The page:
Philcom makes a good point about comics produced for an adult female audience and True Life and many of the romance pocket libraries had long runs. I'd forgotten True Life. I also wonder if Pearsons TV Picture Stories, with versions of Emergency Ward 10, Dixon of Dock Green, Murder Bag, Highway Patrol etc. were designed with younger readers in mind, rather than aimed at an older audience, which seems more likely.
But I'm intrigued by abacus saying that, as American comics began as newspaper strips, they were aimed at a more encompassing audience. I hadn't thought of it like that. I'm probably missing something but I'm struggling to find British comics of the '30's and '40's which looked more adult, or had titillating covers. That didn't stop publishers a bit later issuing comics such as:-
Image
Image
Image
Image
and here's a page from an early Ace Hart adventure - yes superheroes are for kids! Really?
Image
and as I said, the stories in Super Detective Library were certainly for slightly older readers and adults, quite a few being adaptations of popular thriller novels.

I suppose as we had storypapers aimed at either boys or girls, we can't really compare with American comics but there seems no doubt that when we get to the '50's, perhaps late '40's, there were a lot of comics designed with an older reader in mind and designed for males and females separately.

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abacus
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Re: Were British comics created solely for children?

Post by abacus »

Some fine examples of adult/children reads Paw similar to U.S. publications.I still think in general most U.K. comics were created for children (we're talking 30's -50's timeline as your examples show).I think dad reading comics is perceived as slightly eccentric here in the U.K.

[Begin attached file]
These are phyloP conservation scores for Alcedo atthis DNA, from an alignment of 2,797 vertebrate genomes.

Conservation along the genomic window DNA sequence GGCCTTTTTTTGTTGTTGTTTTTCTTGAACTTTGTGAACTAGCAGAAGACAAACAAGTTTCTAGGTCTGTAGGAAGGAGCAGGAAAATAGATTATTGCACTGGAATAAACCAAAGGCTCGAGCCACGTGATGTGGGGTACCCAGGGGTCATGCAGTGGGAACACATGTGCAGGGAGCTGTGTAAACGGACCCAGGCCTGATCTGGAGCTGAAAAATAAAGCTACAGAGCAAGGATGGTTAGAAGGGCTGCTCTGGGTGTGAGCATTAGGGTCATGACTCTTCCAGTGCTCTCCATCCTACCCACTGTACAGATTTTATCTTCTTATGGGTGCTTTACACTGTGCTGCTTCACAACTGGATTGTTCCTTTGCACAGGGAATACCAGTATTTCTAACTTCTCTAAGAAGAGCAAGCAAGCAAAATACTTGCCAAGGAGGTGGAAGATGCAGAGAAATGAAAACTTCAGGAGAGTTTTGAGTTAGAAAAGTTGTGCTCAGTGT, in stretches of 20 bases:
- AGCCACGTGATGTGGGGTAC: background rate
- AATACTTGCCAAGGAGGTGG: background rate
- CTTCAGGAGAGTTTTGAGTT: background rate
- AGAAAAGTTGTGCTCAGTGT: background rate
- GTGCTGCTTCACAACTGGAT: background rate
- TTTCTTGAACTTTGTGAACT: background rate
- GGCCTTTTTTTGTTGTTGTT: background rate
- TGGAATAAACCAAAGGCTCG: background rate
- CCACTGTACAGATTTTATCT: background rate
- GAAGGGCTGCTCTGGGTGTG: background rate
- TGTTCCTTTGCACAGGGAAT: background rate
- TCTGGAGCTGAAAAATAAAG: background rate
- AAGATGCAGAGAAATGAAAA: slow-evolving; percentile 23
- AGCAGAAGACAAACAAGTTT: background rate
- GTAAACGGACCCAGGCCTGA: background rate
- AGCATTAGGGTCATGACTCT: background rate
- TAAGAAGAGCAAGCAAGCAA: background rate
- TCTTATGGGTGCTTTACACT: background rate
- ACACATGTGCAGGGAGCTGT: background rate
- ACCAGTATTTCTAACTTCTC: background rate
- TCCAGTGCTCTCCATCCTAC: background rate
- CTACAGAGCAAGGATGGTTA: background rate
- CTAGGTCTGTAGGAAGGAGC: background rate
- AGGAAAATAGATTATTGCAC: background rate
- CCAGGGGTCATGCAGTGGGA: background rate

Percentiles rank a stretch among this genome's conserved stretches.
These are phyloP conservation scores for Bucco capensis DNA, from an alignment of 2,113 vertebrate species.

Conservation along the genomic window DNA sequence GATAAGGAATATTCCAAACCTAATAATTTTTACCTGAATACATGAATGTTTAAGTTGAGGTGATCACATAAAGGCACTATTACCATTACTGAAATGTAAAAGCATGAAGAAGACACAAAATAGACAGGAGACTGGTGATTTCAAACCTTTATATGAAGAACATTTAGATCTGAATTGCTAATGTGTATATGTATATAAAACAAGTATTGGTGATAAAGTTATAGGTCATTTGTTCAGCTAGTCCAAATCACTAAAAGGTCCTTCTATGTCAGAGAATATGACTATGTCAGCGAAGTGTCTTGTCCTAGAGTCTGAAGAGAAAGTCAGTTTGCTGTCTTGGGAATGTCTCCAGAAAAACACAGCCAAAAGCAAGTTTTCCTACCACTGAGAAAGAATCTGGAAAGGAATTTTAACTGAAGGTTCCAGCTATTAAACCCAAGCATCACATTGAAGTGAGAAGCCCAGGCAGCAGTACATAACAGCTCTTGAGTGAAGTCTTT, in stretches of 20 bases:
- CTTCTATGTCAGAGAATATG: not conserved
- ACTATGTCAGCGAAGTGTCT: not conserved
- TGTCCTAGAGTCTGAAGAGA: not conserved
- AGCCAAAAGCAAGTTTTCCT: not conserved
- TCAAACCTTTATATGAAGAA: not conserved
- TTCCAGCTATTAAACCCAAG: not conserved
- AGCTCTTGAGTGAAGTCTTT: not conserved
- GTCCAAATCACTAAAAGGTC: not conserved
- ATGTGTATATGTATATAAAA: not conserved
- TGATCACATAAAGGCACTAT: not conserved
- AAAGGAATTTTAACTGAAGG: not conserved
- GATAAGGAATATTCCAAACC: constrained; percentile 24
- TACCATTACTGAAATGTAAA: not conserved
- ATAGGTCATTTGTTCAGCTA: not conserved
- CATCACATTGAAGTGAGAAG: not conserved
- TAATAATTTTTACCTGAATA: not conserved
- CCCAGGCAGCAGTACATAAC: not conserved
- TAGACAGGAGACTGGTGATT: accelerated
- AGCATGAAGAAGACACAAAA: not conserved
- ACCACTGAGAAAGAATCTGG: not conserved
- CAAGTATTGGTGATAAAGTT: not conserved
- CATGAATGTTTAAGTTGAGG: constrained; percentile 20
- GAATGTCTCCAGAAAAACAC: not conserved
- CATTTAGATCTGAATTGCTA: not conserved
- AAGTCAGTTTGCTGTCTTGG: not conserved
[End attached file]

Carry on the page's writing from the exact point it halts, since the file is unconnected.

Once in a charity shop where two middle aged women were serving I picked up some pocket Archie comics and one of the women trying to make sure I bought suitable material asked me how old the child was that I was buying them for ,fortunately before I could answer the other woman butted in
.It as been mentioned that in animated disney films for instance there are sometimes jokes that the adults will find funny but the children will miss and this could apply to newspaper comic strips as against ordinary children's comic strips.That is why I think many U.S comics appeal both to adults and children because they were created on the lines of newspaper strips.

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paw broon
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Re: Were British comics created solely for children?

Post by paw broon »

I forgot to thank you for the Gel Apeldoorn link. So, thank you. I had a link to his blog but lost it when my pc died. Good to have access again. There is a lot of excellent material and info on his blog.

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philcom55
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Re: Were British comics created solely for children?

Post by philcom55 »